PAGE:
Rosovsky Hall: Harvard Hillel’s 25 year-old home is bursting at the seams; we must update Rosovsky Hall for the current and coming generations of Jewish life at Harvard.
Harvard Hillel's space itself is something that helps promote pluralism. We have this enormous courtyard that has space to have a big party, but during Sukkot it becomes a giant sukkah. We have all these spaces that serve as functional spaces but also uniquely Jewish spaces.
I feel lucky to have a community like Harvard Hillel. It’s a place where I know I can always find a warm welcome, a spiritual and cultural connection, an interesting conversation, and most importantly, friends who care deeply about the world and each other.
Harvard Hill Aims to:
- Overhaul and replace essential physical plant systems
- Remodel entry-level and common spaces to accommodate increased activity
- Convert the central courtyard into a 365-day/year atrium
- Refurbish program spaces throughout Rosovsky Hall
Campaign Goal:$8 million
Named Spaces, Capital Improvements & Building Renewal FundGet Involved
Harvard Hillel’s 25 year-old home is bursting at the seams, and critical infrastructure is in need of repair and replacement to support its high tempo, variety, and volume of programming.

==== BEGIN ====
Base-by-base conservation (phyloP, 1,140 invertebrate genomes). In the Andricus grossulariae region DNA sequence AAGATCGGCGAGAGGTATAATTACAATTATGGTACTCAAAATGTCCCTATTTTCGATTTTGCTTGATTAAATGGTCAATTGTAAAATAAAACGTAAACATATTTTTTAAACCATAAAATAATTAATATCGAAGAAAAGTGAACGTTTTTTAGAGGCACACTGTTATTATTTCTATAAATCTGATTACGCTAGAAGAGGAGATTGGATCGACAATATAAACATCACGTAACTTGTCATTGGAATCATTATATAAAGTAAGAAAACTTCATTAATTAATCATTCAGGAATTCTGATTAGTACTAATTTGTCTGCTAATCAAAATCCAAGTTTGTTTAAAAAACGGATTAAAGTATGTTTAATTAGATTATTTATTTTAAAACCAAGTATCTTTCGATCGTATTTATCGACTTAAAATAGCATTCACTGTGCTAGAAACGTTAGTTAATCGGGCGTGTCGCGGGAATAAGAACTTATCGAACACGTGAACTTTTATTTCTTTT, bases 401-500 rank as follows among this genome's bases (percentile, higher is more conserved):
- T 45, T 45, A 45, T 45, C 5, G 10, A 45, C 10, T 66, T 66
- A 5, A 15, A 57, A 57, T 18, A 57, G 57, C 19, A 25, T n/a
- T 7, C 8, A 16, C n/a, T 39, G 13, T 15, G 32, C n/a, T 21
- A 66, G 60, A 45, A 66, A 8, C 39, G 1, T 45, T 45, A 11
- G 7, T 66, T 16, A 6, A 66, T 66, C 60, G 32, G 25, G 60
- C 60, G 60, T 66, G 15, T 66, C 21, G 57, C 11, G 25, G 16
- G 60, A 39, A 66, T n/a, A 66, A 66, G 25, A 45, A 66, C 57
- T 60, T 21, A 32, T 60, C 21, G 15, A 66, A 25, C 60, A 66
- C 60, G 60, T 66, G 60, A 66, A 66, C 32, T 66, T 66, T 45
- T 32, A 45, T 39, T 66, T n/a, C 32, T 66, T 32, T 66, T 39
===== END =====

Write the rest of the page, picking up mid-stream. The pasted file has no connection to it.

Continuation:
The largest area of Rosovsky Hall, the central courtyard, crowded on warm and sunny days, is unusable throughout most of the academic year due to New England weather.
Student life at Harvard Hillel today far exceeds the original architectural brief of ‘four worship/classroom spaces and a dining hall.’
As students, we have seen how the work of Harvard Hillel helps foster understanding in our increasingly divided society. As the world changes, it is so important that the friendships we've made through Harvard Hillel–with classmates of all faiths–will endure.